Pope Ratzinger spoke out against evolution yesterday in a new book that harkens back to the good old days – you know, when the Catholic Church denied Galileo’s heliocentric theory.
Benedict XVI, in his first extended reflections on evolution published as pope, says that Darwin's theory cannot be finally proven and that science has unnecessarily narrowed humanity's view of creation.
In a new book, "Creation and Evolution," published Wednesday in German, the pope praised progress gained by science, but cautioned that evolution raises philosophical questions science alone cannot answer.
Yes, science perhaps cannot answer some of the philosophical questions, but neither can religion. Religion thinks it answers those questions, but in reality it just makes stuff up and pretends these are the answers. This is just another lame appeal to other ways of knowing.
Think the comparison to Galileo’s day is excessive? Check out how Catholic Answers justifies how they treated Galileo, and compare the wording with Ratzo’s yesterday:
Anti-Catholics often cite the Galileo case as an example of the Church refusing to abandon outdated or incorrect teaching, and clinging to a "tradition." They fail to realize that the judges who presided over Galileo’s case were not the only people who held to a geocentric view of the universe. It was the received view among scientists at the time.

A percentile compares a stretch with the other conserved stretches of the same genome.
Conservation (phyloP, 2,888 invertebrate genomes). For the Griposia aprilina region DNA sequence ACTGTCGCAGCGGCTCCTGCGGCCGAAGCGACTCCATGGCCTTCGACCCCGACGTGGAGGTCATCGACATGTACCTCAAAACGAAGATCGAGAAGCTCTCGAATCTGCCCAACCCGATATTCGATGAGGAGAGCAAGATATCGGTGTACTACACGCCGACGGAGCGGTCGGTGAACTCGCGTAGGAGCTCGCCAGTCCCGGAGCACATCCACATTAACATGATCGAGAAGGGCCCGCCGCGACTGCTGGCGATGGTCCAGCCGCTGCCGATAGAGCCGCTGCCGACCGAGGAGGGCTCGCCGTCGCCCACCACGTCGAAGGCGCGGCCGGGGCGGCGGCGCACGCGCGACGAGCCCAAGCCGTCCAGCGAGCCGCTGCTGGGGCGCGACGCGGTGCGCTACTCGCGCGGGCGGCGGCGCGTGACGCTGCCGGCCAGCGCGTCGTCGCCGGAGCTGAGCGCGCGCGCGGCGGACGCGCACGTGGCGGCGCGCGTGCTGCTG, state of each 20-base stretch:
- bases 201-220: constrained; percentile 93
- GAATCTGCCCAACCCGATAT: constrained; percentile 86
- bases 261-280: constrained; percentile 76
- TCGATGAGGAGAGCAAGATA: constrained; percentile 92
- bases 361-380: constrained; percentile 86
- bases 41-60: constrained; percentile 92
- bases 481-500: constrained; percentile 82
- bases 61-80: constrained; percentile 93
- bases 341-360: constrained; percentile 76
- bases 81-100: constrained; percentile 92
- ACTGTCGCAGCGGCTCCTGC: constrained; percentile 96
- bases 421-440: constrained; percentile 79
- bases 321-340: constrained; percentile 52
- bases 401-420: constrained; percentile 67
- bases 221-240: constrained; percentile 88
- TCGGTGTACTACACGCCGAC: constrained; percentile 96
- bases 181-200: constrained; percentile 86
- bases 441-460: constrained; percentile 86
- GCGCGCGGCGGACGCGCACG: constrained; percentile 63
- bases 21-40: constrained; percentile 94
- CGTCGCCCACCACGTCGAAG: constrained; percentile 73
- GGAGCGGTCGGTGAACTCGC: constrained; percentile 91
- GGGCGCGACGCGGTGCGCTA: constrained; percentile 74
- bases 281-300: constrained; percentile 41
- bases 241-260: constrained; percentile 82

Many people wrongly believe Galileo proved heliocentricity. He could not answer the strongest argument against it, which had been made nearly two thousand years earlier by Aristotle: If heliocentrism were true, then there would be observable parallax shifts in the stars’ positions as the earth moved in its orbit around the sun. However, given the technology of Galileo’s time, no such shifts in their positions could be observed. […]
Thus Galileo did not prove the theory by the Aristotelian standards of science in his day.
Of course, science doesn’t “prove” theories, but where the evidence is overwhelming, a theory is given pretty strong provisional acceptance. The evidence for the heliocentric theory was good, the Catholic Church just didn’t want to hear it since it conflicted with what was written in their magic book. Make no mistake, if they could suppress evolution the way they were able to censor Galileo – they would. Ratzinger has shown where he would like to take his church if he could – back to the dark ages.